Despite proven benefits, few brain aneurysm patients receive specialized care
The Neurocritical Care Society is releasing a comprehensive set of guidelines this week to guide physicians and hospitals on how to optimally care for patient's ruptured brain aneurysms. One of the strongest recommendations is that all patients receive specialized care at high-volume stroke centers that treat at least 60 cases per year.
Subarachnoid hemorrhage strikes without warning and results from rupture of an artery supplying the brain. Thirty percent do not survive, and half of those who do are permanently disabled.
The recommendation that patients receive care at high-volume centers is based on a comprehensive analysis of medical outcomes research conducted by an international panel of experts. The report found that relatively fewer patients are treated at high-volume centers, despite overwhelming evidence that care in more experienced centers will most likely result in definitive repair of the aneurysm and a good recovery.
"One important reason for better outcomes in large volume centers is that care is provided by specialized neurocritical care teams," said Dr. Paul Vespa, Director of Neurocritical Care at UCLA Medical Center and lead author of the report. "Once bleeding from the aneurysm is controlled, highly-specialized ICU care is required to detect and treat secondary complications. These complications are often just as deadly, if not more so, than the bleeding event."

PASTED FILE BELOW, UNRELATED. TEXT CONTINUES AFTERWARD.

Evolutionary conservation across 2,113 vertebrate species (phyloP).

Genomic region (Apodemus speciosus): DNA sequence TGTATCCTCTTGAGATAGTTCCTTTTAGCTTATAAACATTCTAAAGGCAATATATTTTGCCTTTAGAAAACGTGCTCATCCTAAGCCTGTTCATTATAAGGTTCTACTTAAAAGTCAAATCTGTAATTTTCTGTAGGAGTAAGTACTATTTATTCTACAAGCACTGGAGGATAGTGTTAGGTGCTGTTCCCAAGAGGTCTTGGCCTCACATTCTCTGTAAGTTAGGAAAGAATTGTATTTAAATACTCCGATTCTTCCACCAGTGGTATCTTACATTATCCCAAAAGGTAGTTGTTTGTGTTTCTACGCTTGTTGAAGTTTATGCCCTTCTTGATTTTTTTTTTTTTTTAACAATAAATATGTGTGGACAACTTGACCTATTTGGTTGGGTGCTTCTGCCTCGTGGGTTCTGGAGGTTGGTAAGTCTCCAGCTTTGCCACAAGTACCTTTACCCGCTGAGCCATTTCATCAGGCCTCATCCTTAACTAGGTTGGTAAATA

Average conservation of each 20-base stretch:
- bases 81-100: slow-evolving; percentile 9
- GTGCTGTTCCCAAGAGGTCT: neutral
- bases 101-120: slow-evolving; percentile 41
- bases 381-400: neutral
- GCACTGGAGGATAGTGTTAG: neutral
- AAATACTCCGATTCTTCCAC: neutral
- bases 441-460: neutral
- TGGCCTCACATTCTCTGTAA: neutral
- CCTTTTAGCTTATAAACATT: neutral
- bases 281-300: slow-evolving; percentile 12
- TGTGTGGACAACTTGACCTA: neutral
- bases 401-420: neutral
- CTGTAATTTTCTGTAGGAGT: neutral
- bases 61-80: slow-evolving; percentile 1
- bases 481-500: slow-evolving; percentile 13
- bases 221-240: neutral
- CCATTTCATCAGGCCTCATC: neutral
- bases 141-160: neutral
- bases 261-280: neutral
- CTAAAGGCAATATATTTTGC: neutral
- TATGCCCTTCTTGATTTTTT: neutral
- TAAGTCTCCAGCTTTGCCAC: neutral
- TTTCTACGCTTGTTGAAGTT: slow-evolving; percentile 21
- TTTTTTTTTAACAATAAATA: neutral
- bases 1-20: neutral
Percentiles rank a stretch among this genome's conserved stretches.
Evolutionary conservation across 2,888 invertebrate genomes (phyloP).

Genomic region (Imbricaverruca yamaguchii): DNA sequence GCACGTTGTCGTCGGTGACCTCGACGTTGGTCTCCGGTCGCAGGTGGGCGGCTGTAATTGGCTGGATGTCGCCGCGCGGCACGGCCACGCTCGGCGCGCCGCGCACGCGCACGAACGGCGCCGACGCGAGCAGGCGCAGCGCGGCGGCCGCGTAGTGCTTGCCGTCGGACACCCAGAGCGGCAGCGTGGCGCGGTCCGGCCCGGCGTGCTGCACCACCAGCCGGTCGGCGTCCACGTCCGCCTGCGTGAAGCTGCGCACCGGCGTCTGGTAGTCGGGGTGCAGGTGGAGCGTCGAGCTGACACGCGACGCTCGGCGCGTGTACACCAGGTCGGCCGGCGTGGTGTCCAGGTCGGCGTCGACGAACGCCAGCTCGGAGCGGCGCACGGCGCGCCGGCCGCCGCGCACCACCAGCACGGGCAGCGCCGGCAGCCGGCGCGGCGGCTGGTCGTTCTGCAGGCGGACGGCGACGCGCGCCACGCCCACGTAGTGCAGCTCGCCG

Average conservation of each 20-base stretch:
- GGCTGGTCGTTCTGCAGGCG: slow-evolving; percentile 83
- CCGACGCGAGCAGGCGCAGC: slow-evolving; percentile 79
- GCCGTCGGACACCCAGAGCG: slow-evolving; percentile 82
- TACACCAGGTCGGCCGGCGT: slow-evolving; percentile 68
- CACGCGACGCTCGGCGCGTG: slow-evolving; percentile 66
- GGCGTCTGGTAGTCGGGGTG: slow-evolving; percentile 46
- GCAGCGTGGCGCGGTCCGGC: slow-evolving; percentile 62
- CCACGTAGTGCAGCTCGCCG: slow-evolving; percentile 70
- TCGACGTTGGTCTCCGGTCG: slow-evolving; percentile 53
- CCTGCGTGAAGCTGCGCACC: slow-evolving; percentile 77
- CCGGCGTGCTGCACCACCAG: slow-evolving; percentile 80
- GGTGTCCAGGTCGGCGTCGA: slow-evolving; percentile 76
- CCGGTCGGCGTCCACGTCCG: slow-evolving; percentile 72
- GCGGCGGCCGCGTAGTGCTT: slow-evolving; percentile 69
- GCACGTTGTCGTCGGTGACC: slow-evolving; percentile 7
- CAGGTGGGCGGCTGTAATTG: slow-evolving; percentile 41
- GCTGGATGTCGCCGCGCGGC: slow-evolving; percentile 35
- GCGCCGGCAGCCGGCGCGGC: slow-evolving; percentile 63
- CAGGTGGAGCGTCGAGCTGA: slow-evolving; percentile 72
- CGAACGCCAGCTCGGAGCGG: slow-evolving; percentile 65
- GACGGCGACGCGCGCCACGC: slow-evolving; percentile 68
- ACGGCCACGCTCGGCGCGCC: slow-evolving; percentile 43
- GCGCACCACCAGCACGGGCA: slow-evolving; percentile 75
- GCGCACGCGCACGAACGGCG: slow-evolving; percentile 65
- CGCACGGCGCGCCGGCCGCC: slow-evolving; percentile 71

Studies indicate that patients who come to a hospital with little experience in managing subarachnoid hemorrhage are rarely transferred to high-volume centers. "The main reason that patients are not transferred is that stroke care is not regionalized in the same way that it is for trauma. It is a patchwork system; sometimes it works, but more often it does not," says Dr. Stephan A. Mayer, Director of Neurocritical Care at Columbia University Medical Center and President of the Neurocritical Care Society.
Medical guidelines play an important role in guiding doctors, hospitals, and public policy as it relates to healthcare. According to Michael N. Diringer, Professor of Neurology and Neurosurgery at Washington University and Director of the Neurology/Neurosurgery Intensive Care Unit at Barnes-Jewish Hospital in St Louis, who chaired the consensus conference and co-authored the report, "None of the specific medications or treatments that we analyzed made nearly as much difference as where the patient is initially taken for treatment. These guidelines will hopefully alert patients, doctors, and hospital systems to the importance of regionalized care for brain aneurysm victims."